The President's Message

February 2019

by Andy Toth

Established 1987

It is nearing the end of the first month of the new year. The area finally received its first decent rainfall in years. With the rain comes an abundance of weeds that have not appeared for a long time. I wish for the rain to continue.

January's presentation on "How to Stop Worrying About Every 'Mega' Password Breach That Comes Along" by Michael Shalkey was very informative. The nutshell version: Distinct username and particularly passwords for all accounts; use a password manager; use two-factor identification; don't click that box or dancing monkey and then you've done all you can. Relax but remain diligent because the next step is putting your computer in a lead-lined vault that will be covered by 10 feet of earth. He also mentioned a word I had not heard before "PWNED." According to the Urban Dictionary: VERB, 'pwned' "A corruption of the word "Owned." This originated in an online game called Warcraft, where a map designer misspelled "owned." When the computer beat a player, it was supposed to say, so-and-so "has been owned." Instead, it said, so-and-so "has been pwned." It basically means "to own" or to be dominated by an opponent or situation, especially by some god-like or computer-like force. This word was part of a website URL where you can ascertain, independent of each other, if any of your usernames or passwords are in any of the hacked lists. John will cover the presentation in more detail in this issue of the TOE. Be sure to check it out.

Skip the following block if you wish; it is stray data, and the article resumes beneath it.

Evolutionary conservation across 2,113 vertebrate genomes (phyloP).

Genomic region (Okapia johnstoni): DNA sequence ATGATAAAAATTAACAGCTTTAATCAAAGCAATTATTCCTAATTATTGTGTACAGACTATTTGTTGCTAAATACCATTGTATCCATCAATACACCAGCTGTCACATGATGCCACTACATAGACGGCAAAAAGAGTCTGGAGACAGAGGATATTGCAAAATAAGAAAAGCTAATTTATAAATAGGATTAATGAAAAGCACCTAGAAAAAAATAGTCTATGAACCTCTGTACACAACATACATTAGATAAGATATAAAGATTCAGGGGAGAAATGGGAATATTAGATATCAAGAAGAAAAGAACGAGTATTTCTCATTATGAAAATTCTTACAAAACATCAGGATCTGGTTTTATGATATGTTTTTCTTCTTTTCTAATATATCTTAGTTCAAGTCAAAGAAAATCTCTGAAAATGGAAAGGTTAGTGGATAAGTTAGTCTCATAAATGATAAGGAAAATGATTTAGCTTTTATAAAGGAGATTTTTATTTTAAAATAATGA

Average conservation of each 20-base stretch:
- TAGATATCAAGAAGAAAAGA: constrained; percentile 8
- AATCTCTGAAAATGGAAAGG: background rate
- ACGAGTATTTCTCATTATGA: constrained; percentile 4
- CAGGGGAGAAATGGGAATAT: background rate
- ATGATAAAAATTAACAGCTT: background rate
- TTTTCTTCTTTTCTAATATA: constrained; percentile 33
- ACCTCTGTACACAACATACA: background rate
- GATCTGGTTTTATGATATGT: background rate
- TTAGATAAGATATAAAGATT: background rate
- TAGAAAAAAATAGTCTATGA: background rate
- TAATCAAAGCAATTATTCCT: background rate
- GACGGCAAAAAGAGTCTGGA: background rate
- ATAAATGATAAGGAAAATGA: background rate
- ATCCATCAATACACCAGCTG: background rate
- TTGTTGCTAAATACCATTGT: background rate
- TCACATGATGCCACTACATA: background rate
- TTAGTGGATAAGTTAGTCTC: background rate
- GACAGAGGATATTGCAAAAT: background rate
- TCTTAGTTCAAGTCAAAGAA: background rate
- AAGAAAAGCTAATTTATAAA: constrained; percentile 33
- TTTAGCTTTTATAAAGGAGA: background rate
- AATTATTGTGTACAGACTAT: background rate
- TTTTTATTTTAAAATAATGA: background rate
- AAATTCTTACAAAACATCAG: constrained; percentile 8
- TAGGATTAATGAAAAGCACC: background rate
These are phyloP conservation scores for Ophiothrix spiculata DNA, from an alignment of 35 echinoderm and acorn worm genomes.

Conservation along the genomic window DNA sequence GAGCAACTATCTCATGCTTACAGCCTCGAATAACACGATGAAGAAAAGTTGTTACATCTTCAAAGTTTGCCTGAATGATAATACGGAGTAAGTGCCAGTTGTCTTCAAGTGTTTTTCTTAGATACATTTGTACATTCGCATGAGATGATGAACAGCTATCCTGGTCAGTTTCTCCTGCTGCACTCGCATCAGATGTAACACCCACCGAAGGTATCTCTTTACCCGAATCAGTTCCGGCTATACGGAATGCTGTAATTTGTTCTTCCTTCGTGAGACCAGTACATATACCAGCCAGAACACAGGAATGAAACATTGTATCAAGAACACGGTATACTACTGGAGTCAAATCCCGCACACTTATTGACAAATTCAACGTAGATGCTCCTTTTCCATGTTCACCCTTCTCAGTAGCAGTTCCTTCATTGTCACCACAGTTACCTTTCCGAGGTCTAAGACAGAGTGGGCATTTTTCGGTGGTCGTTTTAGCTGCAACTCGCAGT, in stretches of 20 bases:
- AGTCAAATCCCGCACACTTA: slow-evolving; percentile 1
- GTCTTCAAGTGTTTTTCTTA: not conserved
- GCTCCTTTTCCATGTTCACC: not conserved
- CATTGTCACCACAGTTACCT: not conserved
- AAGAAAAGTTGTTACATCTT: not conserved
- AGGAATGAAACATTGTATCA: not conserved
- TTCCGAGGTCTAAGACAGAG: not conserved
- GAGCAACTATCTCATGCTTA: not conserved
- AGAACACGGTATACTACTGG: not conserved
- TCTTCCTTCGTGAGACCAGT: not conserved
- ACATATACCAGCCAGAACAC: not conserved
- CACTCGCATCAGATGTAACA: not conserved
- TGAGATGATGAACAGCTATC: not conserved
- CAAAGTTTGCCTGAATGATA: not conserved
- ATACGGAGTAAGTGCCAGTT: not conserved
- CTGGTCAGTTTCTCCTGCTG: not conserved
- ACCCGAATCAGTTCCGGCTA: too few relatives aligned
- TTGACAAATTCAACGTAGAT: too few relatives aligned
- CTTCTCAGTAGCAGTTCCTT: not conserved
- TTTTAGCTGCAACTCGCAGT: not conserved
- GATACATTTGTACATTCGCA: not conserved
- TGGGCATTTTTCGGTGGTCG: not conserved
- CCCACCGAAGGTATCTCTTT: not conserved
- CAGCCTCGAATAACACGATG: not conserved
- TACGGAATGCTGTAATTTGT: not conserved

When the password is entered and the search icon clicked, it took a fraction of a second to return the results. That seems to be extremely fast to sort through 700 million plus entries. It is not inconceivable. In the mid 80s, I was testing a 30 bit 80GHz A/D converter fabricated using superconducting technology. The readback was much slower than the acquisition. My capture device and control computer was a Commodore 64. The game port interface was the fastest available at the time. Programming that port was very interesting. Today a FPGA would be the interface. All hardware has gotten faster and cheaper making its predecessors obsolete. I purchased my first computer in 1986 at three times the cost of my car. In a little over 30 years, the computer of today makes the early versions seem like a "pre-dinosaur" something or other. These devices are getting much easier to use with little or no knowledge of how it works. That may be good or bad. I'm just hoping I do not become pwned.